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Face the fear.
Sydney faced the fear every single day of her life. Every day she made life-or-death decisions. Abseiling down the tower of the London Victoria hospital, to raise funds for specialist equipment for the emergency department, should be a breeze. She had a sheet full of sponsor signatures, with a large amount of money at stake. There was no question that she wouldn't do it. How could she possibly back out now?
But then she looked down. Over the edge. There was a white stone cornice and then nothing.
For two hundred and fifty feet.
Back in the department, two months ago, this had seemed like a brilliant idea. Right here and now, she knew it was the most stupid, ridiculous thing she'd ever done. She sneaked another look at the edge, hoping that her fairy godmother was passing with some sparkly dust and the drop would look a bit less scary.
And there was no way that she could make herself walk backwards over the edge. OK, so she had a harness on, and a hard hat. The ropes were belayed, or whatever the technical term was, and the experts weren't going to let her fall. She knew that. All she had to do was go backwards over the edge and walk down the building.
But she still couldn't move her feet.
'It's OK, Sydney. You can do it. Just one tiny step back.'
One tiny step backwards. Over the edge. She couldn't even reply to the man who'd just spoken to her: the instructor who'd explained carefully to her just what she had to do to get off the top of the tower and go all the way down to the bottom. Her brain was refusing to process his name. Refusing to do anything.
She couldn't step back. Couldn't step forwards, either, and let the team down.
Why, why, why had she agreed to be the first person down? Whatever had possessed her? Why had she thought it would boost her confidence in herself? She must've been mad. No way could she do this. She was stuck.
Then another man joined the instructor at the edge. 'Hi.'
She'd never seen him before. The part of her mind that wasn't completely frozen in fear thought how gorgeous he was, with eyes colour of melted chocolate, dark hair, and an olive complexion. He reminded her a bit of an actor she had a huge crush on and her friends in the department were always teasing her about.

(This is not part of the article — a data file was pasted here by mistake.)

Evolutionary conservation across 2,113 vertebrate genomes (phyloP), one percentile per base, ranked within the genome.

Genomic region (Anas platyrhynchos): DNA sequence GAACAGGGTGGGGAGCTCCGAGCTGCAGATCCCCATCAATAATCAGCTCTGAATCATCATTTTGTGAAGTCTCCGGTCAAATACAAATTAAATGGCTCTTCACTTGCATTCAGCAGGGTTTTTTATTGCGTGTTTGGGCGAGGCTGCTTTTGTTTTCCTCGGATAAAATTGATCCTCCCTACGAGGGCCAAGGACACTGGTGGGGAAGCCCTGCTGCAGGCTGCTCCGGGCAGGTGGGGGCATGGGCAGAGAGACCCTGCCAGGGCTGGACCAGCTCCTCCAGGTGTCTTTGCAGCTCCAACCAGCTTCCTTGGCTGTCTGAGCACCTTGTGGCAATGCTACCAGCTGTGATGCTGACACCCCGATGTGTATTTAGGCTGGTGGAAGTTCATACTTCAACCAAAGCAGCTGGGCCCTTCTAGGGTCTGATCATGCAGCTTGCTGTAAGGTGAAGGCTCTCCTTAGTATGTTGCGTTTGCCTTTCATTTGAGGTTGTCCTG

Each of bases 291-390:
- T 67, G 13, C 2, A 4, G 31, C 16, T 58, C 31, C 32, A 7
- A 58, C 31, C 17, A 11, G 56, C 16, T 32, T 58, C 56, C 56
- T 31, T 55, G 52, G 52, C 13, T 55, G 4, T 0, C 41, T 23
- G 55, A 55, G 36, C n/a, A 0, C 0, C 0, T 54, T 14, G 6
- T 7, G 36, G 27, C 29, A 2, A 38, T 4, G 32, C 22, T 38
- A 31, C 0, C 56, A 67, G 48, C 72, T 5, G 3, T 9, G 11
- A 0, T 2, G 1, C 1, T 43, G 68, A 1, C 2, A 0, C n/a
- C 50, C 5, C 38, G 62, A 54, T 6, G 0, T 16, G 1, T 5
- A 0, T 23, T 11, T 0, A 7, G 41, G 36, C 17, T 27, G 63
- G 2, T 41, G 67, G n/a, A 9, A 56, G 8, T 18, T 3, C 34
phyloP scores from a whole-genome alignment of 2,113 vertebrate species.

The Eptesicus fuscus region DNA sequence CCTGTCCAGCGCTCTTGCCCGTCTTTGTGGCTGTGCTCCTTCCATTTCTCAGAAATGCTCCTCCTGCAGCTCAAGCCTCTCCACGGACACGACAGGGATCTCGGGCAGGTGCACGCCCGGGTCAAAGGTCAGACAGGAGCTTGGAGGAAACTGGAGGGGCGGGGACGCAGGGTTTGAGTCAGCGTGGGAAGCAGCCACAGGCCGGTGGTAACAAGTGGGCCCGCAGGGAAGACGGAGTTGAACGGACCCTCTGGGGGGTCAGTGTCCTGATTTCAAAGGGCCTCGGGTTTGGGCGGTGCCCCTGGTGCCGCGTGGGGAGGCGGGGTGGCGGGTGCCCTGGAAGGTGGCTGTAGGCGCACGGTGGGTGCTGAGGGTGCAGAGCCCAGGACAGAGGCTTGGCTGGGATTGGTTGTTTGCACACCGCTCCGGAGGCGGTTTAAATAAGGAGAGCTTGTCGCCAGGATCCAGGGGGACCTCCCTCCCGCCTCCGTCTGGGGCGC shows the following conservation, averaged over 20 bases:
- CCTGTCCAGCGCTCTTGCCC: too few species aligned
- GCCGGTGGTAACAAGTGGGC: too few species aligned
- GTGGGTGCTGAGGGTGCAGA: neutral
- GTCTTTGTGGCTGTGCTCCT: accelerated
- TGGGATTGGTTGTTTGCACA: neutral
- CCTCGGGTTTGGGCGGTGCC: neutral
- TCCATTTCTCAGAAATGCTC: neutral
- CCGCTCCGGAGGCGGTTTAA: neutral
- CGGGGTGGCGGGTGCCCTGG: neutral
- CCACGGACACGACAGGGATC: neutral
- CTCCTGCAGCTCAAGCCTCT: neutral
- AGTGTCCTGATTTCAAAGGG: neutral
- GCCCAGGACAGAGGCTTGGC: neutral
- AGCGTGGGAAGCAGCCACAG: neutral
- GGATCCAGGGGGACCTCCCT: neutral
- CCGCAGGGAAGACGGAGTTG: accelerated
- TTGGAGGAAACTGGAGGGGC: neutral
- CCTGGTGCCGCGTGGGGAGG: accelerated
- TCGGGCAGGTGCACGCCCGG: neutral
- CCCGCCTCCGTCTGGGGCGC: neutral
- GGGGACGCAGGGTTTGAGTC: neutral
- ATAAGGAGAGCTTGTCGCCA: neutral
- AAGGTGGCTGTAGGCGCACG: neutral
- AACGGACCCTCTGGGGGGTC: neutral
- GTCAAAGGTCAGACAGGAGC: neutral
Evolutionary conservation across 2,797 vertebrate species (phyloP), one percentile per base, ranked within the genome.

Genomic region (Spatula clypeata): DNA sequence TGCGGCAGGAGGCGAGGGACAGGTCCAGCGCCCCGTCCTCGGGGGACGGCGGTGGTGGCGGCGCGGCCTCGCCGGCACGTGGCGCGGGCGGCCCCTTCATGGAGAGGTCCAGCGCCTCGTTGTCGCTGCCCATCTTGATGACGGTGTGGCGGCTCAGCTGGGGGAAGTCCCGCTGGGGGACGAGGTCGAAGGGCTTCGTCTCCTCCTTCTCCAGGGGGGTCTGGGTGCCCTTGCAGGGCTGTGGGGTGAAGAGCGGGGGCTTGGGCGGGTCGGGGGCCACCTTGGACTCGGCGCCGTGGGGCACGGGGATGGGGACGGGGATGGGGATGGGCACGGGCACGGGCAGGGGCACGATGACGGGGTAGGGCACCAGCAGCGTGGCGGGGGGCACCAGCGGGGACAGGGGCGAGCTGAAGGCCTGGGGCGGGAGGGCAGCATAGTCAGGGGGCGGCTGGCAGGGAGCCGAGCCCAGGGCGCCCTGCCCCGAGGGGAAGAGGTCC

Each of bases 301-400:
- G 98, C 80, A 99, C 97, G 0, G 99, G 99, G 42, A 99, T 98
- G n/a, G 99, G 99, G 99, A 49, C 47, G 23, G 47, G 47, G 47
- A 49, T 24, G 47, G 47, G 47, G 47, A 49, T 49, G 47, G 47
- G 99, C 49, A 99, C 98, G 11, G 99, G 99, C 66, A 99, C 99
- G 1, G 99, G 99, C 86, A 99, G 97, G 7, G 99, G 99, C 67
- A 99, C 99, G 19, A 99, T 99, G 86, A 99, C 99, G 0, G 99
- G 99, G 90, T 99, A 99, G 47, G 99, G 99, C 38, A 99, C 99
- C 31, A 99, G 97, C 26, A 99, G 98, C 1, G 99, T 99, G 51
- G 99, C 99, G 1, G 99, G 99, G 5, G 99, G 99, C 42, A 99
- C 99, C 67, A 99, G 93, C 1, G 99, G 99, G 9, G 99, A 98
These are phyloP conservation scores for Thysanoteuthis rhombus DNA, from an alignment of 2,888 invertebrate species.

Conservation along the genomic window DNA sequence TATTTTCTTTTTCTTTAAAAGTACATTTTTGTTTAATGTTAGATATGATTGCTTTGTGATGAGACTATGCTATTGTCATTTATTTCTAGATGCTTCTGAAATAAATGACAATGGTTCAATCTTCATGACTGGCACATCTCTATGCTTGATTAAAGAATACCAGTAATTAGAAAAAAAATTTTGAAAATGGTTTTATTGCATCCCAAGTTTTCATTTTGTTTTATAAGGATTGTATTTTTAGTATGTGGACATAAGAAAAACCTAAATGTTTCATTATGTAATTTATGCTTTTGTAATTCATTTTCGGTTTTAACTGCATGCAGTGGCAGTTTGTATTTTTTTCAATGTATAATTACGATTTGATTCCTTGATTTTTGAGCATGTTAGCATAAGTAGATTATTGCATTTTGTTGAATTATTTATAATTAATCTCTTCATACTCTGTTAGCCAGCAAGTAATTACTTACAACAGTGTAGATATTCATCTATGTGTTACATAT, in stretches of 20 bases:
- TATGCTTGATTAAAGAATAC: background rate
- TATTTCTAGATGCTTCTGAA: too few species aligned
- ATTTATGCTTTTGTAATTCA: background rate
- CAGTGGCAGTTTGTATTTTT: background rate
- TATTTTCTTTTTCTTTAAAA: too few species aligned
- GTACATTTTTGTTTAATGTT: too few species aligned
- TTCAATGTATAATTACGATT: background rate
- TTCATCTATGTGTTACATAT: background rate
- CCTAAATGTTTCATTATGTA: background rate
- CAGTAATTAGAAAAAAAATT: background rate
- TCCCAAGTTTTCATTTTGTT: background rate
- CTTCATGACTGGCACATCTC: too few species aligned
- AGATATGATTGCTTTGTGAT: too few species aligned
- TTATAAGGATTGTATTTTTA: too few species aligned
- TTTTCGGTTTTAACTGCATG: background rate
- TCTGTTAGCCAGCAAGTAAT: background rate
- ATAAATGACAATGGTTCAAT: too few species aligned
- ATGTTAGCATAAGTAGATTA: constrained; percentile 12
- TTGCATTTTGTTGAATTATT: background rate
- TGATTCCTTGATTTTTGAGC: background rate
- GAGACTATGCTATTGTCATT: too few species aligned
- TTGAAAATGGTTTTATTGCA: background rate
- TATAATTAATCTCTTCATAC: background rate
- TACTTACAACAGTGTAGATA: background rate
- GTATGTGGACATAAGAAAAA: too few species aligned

And his voice was even more gorgeous than his face: just the hint of an accent, incredibly sexy.
He'd introduced himself to her. Now she was supposed to speak. But, just like her feet, her mouth was frozen and it wasn't going to let any proper words out.
'You're Sydney, yes?' 'Uh.'
Clearly he took the little squeak of fear as meaning yes. 'OK. What we're going to do now is sing together, Sydney.'
What? How on earth was singing going to help her frozen feet move?
'How about Tom Petty's "Free Falling"?' he suggested.
Not funny. So not funny. And just what any of her colleagues would've suggested. Clearly climbing people shared the same kind of dark humour as medics. Falling. Uh. She gave him a look of pure loathing.
He grinned. 'At least you're not doing this face down, tesoro. That's a bonus. And singing's going to take your mind off it and help you down, I promise.'
He sounded a lot more confident than she felt.
'If I start, will you join in?'
She managed a nod, and in return got a full-wattage smile. If her knees hadn't been frozen, they would definitely have gone weak.
'That's great, tesoro. You're going to sing with me. And you're going to keep your right hand behind your back, holding the static line, and just take one tiny step back. You'll feel yourself go down a little bit, but don't worry, that's fineit's just the tension in the ropes letting you move. The line's going to take your weight. And then you move your right hand out to your side, and it'll give you the slack to start walking down. If you need to stop, just move your hand behind your back again. Got it?'
She nodded again.
'Excellent. Do you know the song "Walking on Sunshine"?'
She could almost hear it in her head, infectious and upbeat, a real summer anthem. Another nod.
He smiled and began singing. To her amazement, he even hummed the intro, mimicking the tune of the brass sectionand then she found herselfjoining in.
They got to the first chorus. 'One step back,' he encouraged during the bit where he was meant to sing the 'woh-ohs'.
Somehow she did it. Took a step backwards. Everything lurched, but then it was stable again. And he was still singing. Still keeping her company. Still with her.
She could do this.
Her voice sounded thready, but she was singing back. And she was walking. Not on sunshine, but against brick.
How she actually got down the building was a blur, but at last she was at the bottom. Her legs were shaking, so were her hands, and she could barely unclip the harness and move out of the way so the next person could abseil down the building and land safely.
'So are you going next?' the instructor asked.
'Me?' It had been a while since Marco had abseiled. But a building in the middle of London was going to be a lot safer than the last abseil he'd done at home, down the cliffs in Capri. Apart from anything else, they didn't have to worry about the tide coming in and causing problems with landing.
He glanced at his watch. Well, it'd be almost as quick as taking the lift. And nobody was going to notice any creases in his suit caused by the abseil harness once they were in the thick of things in the emergency department. 'I'm not on your list,' he warned, 'so it's going to put you off schedule.'
'Not as far off as we would've been if you hadn't talked Sydney down,' the instructor pointed out. 'So are you next?'
He wasn't technically part of the department for another half an hour, and he didn't have a sponsor form; but that wasn't a problem. He'd sponsor himself for the same amount as any of the other registrars had raised. He grinned. 'Yeah, I'm next. Thanks.'